13th December | Mothers Ruin
With the usual pre-Christmas party spirit having been dampened somewhat by some post-election blues, Bristol feels ready for a pick-me-up tonight. For those who have made the choice to come to the Mother’s Ruin, they will have definitely found what they needed.
The night gets off to a good start, with local punk two-piece Spunking Octochoke performing a feisty set, closing by wandering through the crowd shouting “POWER! PUSSY!” at random people, before collapsing in a heap on the ground. Keeping the energy going are Los Grebos, who perform a lively sixties psych and garage set, with a particularly enjoyable Doors cover among them, aided by some excellent sax work.
Proceedings are ramped up considerably, though, with the arrival of A Void. Originally from Paris, but now based in London, the grunge trio have built a strong reputation for themselves around their dark songwriting and a live show that occasionally dispenses with the human instinct for self-preservation.
Tonight, the band are clearly in a very political mood, and perform a set that is very much at the fast-and-punky end of their spectrum. This is exemplified by their performance of ‘Let’s Go To The Future’, an old track that they haven’t performed for some time, but with its “make a revolution” refrain, clearly one that they saw as appropriate for this night.
By the time they roll through live staples, ‘Compainte’ and ‘She Threw Her Baby From The 7th Floor’, A Void have got the crowd fired right up. Singer, Camille Alexander shows her immense talent, and her great chemistry with bassist Aaron Hartmann, and doesn’t appear to break herself or any of the Mothers Ruin’s fixtures or fittings in the process. Win-win all round.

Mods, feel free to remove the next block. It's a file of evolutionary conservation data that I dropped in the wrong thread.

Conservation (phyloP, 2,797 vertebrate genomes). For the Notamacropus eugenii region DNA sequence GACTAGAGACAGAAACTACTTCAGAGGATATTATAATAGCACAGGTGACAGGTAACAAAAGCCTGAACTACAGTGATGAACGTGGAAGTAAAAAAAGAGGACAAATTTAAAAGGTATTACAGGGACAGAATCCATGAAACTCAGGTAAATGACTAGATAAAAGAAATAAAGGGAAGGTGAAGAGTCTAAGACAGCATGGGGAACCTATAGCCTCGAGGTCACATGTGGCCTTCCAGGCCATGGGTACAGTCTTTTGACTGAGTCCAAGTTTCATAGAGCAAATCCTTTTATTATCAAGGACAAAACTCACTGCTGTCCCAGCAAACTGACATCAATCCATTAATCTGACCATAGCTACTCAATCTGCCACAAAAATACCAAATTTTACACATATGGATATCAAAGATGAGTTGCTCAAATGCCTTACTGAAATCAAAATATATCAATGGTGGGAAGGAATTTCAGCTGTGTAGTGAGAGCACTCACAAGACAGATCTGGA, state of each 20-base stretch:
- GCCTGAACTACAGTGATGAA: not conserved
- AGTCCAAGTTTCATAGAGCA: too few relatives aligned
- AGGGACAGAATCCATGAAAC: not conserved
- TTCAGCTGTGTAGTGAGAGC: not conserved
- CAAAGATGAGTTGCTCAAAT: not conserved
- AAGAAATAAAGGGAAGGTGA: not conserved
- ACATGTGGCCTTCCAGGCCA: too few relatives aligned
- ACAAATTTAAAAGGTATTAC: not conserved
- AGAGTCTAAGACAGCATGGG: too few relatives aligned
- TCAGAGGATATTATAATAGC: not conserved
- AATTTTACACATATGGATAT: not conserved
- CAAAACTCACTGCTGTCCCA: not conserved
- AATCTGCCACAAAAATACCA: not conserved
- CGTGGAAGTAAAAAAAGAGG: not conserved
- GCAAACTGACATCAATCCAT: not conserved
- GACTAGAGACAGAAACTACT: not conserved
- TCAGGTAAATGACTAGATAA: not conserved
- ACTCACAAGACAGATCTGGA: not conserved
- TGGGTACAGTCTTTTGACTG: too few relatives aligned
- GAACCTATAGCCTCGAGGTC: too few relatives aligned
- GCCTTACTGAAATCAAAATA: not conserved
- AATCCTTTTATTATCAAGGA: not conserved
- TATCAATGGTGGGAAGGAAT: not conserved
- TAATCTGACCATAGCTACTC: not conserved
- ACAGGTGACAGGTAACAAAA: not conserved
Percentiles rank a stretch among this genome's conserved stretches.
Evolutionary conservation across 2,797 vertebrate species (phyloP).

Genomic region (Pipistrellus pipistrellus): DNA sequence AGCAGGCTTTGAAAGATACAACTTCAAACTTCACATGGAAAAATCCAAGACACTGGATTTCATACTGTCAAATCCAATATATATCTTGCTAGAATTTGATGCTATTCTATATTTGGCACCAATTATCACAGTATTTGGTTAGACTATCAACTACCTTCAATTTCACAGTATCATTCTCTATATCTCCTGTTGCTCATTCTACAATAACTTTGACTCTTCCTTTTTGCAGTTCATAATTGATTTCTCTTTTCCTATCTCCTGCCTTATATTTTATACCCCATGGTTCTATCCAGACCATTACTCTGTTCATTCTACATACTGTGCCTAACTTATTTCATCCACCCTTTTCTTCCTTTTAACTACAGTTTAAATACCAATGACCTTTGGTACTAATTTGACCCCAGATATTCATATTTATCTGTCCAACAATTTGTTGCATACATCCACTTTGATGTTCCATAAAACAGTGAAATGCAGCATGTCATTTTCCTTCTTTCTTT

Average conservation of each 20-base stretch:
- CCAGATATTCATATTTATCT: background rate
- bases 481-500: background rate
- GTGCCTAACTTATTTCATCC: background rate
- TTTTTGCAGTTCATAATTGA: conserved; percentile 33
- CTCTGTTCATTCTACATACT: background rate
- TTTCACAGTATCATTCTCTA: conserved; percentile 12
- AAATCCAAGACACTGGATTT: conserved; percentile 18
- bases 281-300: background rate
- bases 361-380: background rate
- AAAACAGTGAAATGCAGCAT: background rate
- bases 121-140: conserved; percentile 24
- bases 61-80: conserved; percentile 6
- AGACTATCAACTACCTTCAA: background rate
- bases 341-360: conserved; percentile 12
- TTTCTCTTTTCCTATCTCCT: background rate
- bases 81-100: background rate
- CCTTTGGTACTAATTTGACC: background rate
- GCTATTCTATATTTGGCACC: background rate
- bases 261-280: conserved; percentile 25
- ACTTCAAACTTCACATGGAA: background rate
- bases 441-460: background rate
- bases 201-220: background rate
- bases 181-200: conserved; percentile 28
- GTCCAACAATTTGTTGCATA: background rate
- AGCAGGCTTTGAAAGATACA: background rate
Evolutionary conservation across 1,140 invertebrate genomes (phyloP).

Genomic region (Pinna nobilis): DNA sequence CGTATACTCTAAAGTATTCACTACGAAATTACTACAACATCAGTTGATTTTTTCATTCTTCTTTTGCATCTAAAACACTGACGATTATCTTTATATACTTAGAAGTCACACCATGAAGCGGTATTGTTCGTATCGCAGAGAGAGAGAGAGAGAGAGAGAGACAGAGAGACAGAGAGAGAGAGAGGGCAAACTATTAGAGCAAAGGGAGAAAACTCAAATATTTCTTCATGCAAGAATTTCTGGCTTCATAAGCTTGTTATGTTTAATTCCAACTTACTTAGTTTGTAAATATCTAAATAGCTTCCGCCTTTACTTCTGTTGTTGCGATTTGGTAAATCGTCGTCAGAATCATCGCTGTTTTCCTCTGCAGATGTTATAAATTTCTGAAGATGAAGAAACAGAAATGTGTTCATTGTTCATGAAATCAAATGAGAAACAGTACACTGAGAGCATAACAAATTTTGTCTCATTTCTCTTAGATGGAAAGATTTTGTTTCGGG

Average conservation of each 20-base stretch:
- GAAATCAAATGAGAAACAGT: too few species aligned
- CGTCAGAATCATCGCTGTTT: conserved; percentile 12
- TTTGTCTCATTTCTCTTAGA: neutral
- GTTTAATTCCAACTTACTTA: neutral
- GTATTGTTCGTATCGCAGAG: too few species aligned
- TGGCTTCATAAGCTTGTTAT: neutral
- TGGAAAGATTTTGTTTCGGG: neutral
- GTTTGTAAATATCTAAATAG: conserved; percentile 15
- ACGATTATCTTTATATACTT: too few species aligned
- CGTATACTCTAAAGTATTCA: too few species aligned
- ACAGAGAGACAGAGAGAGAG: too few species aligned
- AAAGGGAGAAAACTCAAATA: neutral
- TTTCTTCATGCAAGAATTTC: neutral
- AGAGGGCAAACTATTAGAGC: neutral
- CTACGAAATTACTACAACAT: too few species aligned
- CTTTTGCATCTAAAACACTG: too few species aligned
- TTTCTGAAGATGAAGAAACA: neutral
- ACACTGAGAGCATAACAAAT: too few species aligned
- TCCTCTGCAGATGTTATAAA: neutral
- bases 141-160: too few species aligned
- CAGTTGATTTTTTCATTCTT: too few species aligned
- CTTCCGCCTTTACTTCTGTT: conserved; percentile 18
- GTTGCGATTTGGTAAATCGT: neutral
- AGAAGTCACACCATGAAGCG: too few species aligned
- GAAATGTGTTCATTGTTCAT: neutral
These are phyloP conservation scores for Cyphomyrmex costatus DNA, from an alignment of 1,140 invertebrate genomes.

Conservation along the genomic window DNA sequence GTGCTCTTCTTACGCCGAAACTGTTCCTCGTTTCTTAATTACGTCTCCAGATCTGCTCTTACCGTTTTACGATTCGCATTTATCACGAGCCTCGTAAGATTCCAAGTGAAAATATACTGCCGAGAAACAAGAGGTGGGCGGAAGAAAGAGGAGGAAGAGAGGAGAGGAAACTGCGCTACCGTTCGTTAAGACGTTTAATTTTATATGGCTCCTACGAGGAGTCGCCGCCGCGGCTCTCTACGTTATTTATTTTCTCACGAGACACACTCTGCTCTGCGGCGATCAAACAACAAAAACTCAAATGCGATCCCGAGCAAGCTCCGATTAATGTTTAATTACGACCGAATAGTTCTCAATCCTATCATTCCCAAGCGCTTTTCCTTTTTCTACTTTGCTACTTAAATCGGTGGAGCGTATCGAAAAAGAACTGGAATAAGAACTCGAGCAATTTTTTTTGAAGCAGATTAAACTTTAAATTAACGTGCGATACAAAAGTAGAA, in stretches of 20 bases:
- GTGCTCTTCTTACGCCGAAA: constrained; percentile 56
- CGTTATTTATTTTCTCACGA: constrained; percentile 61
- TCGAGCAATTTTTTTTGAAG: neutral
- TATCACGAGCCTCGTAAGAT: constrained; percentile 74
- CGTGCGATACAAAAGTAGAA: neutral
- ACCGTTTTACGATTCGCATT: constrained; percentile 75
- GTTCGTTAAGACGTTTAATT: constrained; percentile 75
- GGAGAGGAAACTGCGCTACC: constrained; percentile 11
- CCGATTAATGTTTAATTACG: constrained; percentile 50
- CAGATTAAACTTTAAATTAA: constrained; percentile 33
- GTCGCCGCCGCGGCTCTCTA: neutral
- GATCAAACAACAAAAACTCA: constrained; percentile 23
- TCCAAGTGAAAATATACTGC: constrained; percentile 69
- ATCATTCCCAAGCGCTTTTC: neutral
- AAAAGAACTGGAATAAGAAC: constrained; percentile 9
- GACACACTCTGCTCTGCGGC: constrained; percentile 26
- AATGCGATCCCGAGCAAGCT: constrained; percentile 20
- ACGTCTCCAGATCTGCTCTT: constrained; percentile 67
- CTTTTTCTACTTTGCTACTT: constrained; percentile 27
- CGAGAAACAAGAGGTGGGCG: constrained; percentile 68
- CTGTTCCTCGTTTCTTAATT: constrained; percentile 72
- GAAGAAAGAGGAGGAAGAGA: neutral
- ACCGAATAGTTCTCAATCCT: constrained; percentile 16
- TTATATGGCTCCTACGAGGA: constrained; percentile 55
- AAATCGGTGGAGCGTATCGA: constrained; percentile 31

If A Void are here to release some political angst, though, headliners Brasher are here to bring the party – and boy, do they bring it with some aplomb. Opening with ‘Fuck Shades’, Brasher win the crowd over immediately with their fast, rowdy brand of southern-tinged punk/garage rock, notably with the bruising-but-groovy ‘Six Foot Biscuit’. Although their debut album Everything has only been released on the day of this show, the songs are so strong that they immediately feel familiar.
Singer Max may look like a World War II airman, but he absolutely tears this place up with his fierce, gravelly vocals. Behind him, Mel and Stu interplay brilliantly on guitar and bass, and Lea absolutely pounds the drumkit. Musically, they probably sound most like The Bronx, but with a much more positive energy. As a live act, they are all about the fun, with their flamboyant movements and crowd-pleasing sensibilities almost being reminiscent of 80s hair metal, in a good way.
Everything really is ridiculously good for a debut record, and it is absolutely mind-boggling that this is only Brasher’s third ever show. They have so much charisma, and they are tighter than a duck’s arse on stage; you would think they had been touring together for years. No band has the right to be this good, this quickly.
In a city that knows its punk rock like Bristol does, Brasher are going to become local favourites in no time at all, absolutely guaranteed.
Listen to ‘Eagles’ here: